Strathclyde Police Online Safety Campaign
You wouldn’t give a stranger lots of personal information in the real world, so it shouldn’t be any different online – and a new campaign by Strathclyde Police explains why.
Social networking is a huge part of most young people’s lives. When used properly it’s a great way to socialise, catch up with friends and let people know what you’ve been up to.
However, it has also become a bit of a social networking competition among young people to have the most popular page, with many of you trying to outdo friends by having more ‘followers’ or ‘friends’ than they do on Facebook or Twitter. But this is where the danger lies – you need to be careful about who you interact with.
You’ve probably heard of ‘grooming’, which is when adults chat to young people online and pretend to be a lot younger than they really are. Unfortunately it’s really easy for criminals and groomers to create false social networking profiles. They can then try to build friendships, trick you into meeting them or even encourage you to do things you wouldn’t normally do.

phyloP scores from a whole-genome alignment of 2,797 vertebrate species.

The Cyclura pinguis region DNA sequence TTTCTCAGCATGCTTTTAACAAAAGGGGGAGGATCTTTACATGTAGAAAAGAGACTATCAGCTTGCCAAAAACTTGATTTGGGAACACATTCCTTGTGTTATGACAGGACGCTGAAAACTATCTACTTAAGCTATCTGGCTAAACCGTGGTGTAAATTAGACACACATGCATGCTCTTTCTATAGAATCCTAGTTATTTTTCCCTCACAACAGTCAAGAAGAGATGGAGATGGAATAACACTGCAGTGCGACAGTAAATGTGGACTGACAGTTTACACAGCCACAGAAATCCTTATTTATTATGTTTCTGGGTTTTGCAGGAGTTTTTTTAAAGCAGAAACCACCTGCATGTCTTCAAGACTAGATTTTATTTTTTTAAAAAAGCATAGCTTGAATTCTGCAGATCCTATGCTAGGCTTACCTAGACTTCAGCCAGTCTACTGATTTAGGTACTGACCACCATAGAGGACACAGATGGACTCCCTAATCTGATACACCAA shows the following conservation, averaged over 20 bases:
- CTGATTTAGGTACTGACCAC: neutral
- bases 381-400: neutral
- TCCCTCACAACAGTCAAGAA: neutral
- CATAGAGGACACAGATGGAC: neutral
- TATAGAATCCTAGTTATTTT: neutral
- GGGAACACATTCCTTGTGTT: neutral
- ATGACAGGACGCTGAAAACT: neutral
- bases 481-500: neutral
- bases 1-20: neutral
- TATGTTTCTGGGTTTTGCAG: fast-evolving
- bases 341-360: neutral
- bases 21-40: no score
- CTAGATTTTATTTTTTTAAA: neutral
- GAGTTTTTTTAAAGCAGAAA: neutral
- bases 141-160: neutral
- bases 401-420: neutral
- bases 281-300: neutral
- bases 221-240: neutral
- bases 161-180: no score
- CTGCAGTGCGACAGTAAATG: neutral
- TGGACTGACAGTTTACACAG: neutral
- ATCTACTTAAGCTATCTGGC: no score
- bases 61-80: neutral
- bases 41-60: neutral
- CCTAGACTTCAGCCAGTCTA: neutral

A new campaign from Strathclyde Police raises awareness of the risks associated with social networking. It’ll encourage you to think about who you’re speaking to online and the information that you’re posting. Exactly who are speaking to? Are they who they say they are? Who are you sharing your information/pictures with? Are you giving too much information away? Without realising it, your content could end up in the wrong hands and you could become a target for online groomers.
Check out our campaign film below to see why online safety is so important:
You can also follow the campaign on Facebook www.facebook.com/StrathclydePolice and Twitter @keeppeoplesafe
We're also working with CEOP (Child Exploitation Online Protection) to ensure you have the information and the resources you need to keep safe online. Check out some great resources and information on its website: www.thinkuknow.co.uk
Follow the CEOP Facebook page at www.facebook.com/clickceop